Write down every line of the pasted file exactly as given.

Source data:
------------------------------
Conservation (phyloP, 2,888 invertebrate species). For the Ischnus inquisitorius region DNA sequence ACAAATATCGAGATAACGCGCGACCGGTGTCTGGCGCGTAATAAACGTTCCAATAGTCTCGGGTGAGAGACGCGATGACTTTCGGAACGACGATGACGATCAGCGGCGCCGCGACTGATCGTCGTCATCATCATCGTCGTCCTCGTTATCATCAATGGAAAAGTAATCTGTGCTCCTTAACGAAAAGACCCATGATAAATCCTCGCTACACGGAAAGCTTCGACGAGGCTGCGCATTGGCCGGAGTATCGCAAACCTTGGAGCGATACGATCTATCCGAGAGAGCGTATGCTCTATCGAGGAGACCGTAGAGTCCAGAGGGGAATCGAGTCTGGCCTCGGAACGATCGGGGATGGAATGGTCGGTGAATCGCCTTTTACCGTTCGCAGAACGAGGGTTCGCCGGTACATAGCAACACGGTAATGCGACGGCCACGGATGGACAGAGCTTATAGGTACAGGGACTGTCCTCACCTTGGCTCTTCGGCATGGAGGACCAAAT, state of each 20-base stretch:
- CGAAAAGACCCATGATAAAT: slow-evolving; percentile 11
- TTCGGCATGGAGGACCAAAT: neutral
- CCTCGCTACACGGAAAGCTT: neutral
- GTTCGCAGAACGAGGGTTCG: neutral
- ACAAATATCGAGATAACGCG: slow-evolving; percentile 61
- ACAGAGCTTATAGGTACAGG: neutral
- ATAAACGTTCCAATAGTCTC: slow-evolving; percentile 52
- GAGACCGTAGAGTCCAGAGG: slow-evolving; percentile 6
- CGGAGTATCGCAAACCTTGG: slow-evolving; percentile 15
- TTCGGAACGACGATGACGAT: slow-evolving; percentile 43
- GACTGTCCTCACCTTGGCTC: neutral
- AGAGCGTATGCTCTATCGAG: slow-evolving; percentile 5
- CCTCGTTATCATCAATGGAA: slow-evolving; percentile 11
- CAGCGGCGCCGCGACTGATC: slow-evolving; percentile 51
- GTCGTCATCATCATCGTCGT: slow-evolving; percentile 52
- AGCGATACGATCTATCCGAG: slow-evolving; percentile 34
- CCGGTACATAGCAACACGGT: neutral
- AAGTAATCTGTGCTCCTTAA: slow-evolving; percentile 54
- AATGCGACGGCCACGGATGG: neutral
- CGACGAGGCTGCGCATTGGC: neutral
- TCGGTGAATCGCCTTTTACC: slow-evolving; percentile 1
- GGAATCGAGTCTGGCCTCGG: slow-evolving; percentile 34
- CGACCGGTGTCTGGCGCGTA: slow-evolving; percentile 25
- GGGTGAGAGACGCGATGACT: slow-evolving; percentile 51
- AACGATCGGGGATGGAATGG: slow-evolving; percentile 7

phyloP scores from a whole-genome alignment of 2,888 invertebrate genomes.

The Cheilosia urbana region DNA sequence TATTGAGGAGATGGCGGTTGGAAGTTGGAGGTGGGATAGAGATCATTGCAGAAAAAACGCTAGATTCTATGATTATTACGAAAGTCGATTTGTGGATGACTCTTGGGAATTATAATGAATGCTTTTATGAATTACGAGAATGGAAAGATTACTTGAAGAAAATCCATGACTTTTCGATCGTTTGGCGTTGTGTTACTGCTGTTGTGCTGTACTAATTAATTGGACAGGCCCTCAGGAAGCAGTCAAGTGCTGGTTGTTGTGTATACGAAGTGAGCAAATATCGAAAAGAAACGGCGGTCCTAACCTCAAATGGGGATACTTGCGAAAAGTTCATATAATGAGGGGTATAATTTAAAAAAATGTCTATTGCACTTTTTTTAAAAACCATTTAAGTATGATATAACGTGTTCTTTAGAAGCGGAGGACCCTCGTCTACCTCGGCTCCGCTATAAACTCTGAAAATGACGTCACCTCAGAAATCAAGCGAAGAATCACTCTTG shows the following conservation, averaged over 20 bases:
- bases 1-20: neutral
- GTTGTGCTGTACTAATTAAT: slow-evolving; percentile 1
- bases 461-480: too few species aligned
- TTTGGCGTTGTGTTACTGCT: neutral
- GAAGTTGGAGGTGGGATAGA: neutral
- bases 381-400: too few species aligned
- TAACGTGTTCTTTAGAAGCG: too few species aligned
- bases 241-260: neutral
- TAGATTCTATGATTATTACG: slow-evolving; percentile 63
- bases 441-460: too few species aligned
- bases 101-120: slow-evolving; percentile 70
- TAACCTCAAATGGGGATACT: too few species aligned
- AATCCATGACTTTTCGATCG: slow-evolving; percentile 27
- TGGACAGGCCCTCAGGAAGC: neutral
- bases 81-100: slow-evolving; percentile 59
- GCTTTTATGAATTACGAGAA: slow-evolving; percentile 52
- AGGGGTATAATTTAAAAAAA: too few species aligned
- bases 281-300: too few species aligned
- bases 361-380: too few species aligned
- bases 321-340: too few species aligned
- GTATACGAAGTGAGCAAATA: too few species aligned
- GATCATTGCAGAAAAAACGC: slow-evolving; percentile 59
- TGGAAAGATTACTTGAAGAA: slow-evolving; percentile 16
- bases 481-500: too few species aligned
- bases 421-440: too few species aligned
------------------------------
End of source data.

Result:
Conservation (phyloP, 2,888 invertebrate species). For the Ischnus inquisitorius region DNA sequence ACAAATATCGAGATAACGCGCGACCGGTGTCTGGCGCGTAATAAACGTTCCAATAGTCTCGGGTGAGAGACGCGATGACTTTCGGAACGACGATGACGATCAGCGGCGCCGCGACTGATCGTCGTCATCATCATCGTCGTCCTCGTTATCATCAATGGAAAAGTAATCTGTGCTCCTTAACGAAAAGACCCATGATAAATCCTCGCTACACGGAAAGCTTCGACGAGGCTGCGCATTGGCCGGAGTATCGCAAACCTTGGAGCGATACGATCTATCCGAGAGAGCGTATGCTCTATCGAGGAGACCGTAGAGTCCAGAGGGGAATCGAGTCTGGCCTCGGAACGATCGGGGATGGAATGGTCGGTGAATCGCCTTTTACCGTTCGCAGAACGAGGGTTCGCCGGTACATAGCAACACGGTAATGCGACGGCCACGGATGGACAGAGCTTATAGGTACAGGGACTGTCCTCACCTTGGCTCTTCGGCATGGAGGACCAAAT, state of each 20-base stretch:
- CGAAAAGACCCATGATAAAT: slow-evolving; percentile 11
- TTCGGCATGGAGGACCAAAT: neutral
- CCTCGCTACACGGAAAGCTT: neutral
- GTTCGCAGAACGAGGGTTCG: neutral
- ACAAATATCGAGATAACGCG: slow-evolving; percentile 61
- ACAGAGCTTATAGGTACAGG: neutral
- ATAAACGTTCCAATAGTCTC: slow-evolving; percentile 52
- GAGACCGTAGAGTCCAGAGG: slow-evolving; percentile 6
- CGGAGTATCGCAAACCTTGG: slow-evolving; percentile 15
- TTCGGAACGACGATGACGAT: slow-evolving; percentile 43
- GACTGTCCTCACCTTGGCTC: neutral
- AGAGCGTATGCTCTATCGAG: slow-evolving; percentile 5
- CCTCGTTATCATCAATGGAA: slow-evolving; percentile 11
- CAGCGGCGCCGCGACTGATC: slow-evolving; percentile 51
- GTCGTCATCATCATCGTCGT: slow-evolving; percentile 52
- AGCGATACGATCTATCCGAG: slow-evolving; percentile 34
- CCGGTACATAGCAACACGGT: neutral
- AAGTAATCTGTGCTCCTTAA: slow-evolving; percentile 54
- AATGCGACGGCCACGGATGG: neutral
- CGACGAGGCTGCGCATTGGC: neutral
- TCGGTGAATCGCCTTTTACC: slow-evolving; percentile 1
- GGAATCGAGTCTGGCCTCGG: slow-evolving; percentile 34
- CGACCGGTGTCTGGCGCGTA: slow-evolving; percentile 25
- GGGTGAGAGACGCGATGACT: slow-evolving; percentile 51
- AACGATCGGGGATGGAATGG: slow-evolving; percentile 7

phyloP scores from a whole-genome alignment of 2,888 invertebrate genomes.

The Cheilosia urbana region DNA sequence TATTGAGGAGATGGCGGTTGGAAGTTGGAGGTGGGATAGAGATCATTGCAGAAAAAACGCTAGATTCTATGATTATTACGAAAGTCGATTTGTGGATGACTCTTGGGAATTATAATGAATGCTTTTATGAATTACGAGAATGGAAAGATTACTTGAAGAAAATCCATGACTTTTCGATCGTTTGGCGTTGTGTTACTGCTGTTGTGCTGTACTAATTAATTGGACAGGCCCTCAGGAAGCAGTCAAGTGCTGGTTGTTGTGTATACGAAGTGAGCAAATATCGAAAAGAAACGGCGGTCCTAACCTCAAATGGGGATACTTGCGAAAAGTTCATATAATGAGGGGTATAATTTAAAAAAATGTCTATTGCACTTTTTTTAAAAACCATTTAAGTATGATATAACGTGTTCTTTAGAAGCGGAGGACCCTCGTCTACCTCGGCTCCGCTATAAACTCTGAAAATGACGTCACCTCAGAAATCAAGCGAAGAATCACTCTTG shows the following conservation, averaged over 20 bases:
- bases 1-20: neutral
- GTTGTGCTGTACTAATTAAT: slow-evolving; percentile 1
- bases 461-480: too few species aligned
- TTTGGCGTTGTGTTACTGCT: neutral
- GAAGTTGGAGGTGGGATAGA: neutral
- bases 381-400: too few species aligned
- TAACGTGTTCTTTAGAAGCG: too few species aligned
- bases 241-260: neutral
- TAGATTCTATGATTATTACG: slow-evolving; percentile 63
- bases 441-460: too few species aligned
- bases 101-120: slow-evolving; percentile 70
- TAACCTCAAATGGGGATACT: too few species aligned
- AATCCATGACTTTTCGATCG: slow-evolving; percentile 27
- TGGACAGGCCCTCAGGAAGC: neutral
- bases 81-100: slow-evolving; percentile 59
- GCTTTTATGAATTACGAGAA: slow-evolving; percentile 52
- AGGGGTATAATTTAAAAAAA: too few species aligned
- bases 281-300: too few species aligned
- bases 361-380: too few species aligned
- bases 321-340: too few species aligned
- GTATACGAAGTGAGCAAATA: too few species aligned
- GATCATTGCAGAAAAAACGC: slow-evolving; percentile 59
- TGGAAAGATTACTTGAAGAA: slow-evolving; percentile 16
- bases 481-500: too few species aligned
- bases 421-440: too few species aligned